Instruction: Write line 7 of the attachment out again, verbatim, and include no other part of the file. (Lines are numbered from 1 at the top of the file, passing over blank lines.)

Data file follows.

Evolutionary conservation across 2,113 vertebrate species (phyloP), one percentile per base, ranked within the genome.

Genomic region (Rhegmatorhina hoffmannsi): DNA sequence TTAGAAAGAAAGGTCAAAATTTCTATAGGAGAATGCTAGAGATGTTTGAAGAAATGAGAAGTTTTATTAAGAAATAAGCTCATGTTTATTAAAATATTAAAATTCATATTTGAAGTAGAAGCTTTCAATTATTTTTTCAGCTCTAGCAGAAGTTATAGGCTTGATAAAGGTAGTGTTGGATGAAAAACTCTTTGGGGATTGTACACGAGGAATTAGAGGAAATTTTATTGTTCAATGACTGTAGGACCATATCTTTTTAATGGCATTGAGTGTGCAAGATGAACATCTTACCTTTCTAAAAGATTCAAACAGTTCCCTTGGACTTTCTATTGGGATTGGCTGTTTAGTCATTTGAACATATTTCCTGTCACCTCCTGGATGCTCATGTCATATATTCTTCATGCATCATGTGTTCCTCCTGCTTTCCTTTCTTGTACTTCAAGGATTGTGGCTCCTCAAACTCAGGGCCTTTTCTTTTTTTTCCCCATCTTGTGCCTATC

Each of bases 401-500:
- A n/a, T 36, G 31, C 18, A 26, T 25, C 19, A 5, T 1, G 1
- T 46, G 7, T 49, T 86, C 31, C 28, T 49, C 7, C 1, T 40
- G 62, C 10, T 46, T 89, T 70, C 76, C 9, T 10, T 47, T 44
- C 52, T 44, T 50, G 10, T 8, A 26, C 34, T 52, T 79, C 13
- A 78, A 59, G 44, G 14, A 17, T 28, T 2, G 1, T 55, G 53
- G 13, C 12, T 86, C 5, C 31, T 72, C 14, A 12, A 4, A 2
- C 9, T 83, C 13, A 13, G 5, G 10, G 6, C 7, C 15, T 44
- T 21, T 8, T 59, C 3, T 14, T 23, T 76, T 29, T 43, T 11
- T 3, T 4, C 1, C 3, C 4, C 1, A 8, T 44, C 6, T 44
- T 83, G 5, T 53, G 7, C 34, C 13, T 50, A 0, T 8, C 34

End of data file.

- C 52, T 44, T 50, G 10, T 8, A 26, C 34, T 52, T 79, C 13